In contrast, Aidan Gillen has the necessary chops. Lean and quick and with a glint in his eye that comes and goes, he moves like a nervous cat. When, in Act I, he knocks Stewart about and then stands threateningly over him, The Caretaker reaches the level of fright that's called for. The foreboding recurs whenever Gillen is around, challenging an audience to guess what he'll do next and fooling observers with every sudden gesture. Kyle MacLachlan has given careful consideration to the behavior of a man who's had his brain lobes tampered with. The result of his preparation is that sometimes he's commendably in character and, at other times, he appears to be thinking about the character. (MacLachlan's accent stands up to that of the English Stewart and the Irish Gillen.)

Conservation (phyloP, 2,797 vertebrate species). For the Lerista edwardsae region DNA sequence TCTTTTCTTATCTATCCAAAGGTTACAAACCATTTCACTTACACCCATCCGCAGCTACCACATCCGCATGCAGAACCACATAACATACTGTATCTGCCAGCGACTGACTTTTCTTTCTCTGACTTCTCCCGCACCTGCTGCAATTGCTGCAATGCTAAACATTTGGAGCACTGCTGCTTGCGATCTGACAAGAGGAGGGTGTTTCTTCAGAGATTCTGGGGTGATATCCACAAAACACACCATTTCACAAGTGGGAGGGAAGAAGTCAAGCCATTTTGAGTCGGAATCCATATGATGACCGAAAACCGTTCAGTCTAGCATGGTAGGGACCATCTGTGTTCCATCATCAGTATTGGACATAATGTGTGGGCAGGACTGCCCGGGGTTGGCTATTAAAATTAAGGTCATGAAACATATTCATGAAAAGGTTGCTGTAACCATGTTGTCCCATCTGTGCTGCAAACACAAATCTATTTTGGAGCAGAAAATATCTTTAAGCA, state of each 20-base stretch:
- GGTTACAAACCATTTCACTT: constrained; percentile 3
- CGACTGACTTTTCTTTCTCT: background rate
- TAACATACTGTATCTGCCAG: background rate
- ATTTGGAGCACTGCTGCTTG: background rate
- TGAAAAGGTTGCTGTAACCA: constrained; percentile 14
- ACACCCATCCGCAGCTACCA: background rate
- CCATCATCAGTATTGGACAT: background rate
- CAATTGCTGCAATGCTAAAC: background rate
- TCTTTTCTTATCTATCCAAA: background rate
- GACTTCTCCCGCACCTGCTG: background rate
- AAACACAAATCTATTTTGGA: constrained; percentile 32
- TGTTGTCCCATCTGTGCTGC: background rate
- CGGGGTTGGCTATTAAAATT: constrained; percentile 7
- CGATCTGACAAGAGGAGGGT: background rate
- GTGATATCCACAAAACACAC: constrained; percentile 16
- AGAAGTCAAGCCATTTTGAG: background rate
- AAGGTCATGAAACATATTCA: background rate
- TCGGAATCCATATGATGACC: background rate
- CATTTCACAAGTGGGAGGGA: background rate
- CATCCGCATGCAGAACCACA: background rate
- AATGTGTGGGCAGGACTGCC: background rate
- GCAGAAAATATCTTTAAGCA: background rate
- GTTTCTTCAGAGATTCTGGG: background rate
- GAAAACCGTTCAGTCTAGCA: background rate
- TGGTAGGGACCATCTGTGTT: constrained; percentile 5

Perhaps the claustrophobia that's part of the play's strength is also absent from this production because John Lee Beatty's set, architecturally fascinating as his realistic sets always are, isn't sufficiently crammed with the discarded objects that are Aston's preoccupation. The stage of the American Airlines Theatre is large and Beatty uses it all; had he and Jones decided on a tighter space with a false proscenium, the airless surroundings that Pinter wanted may have risen. On the other hand, lighting designer Peter Kaczorowski gets the look of the one naked bulb hanging above Aston's bed, the upstage window letting in weak sunlight, and the gloomy section of hallway that's visible. Sound designer Scott Lehrer's best moments come when water drips into a bucket hanging just below the ceiling to catch the rain; otherwise, he honors Pinter's avoidance of gratuitous effects. Still, upon leaving the theater, an unmoved patron is likely to feel that this Caretaker needs a caretaker.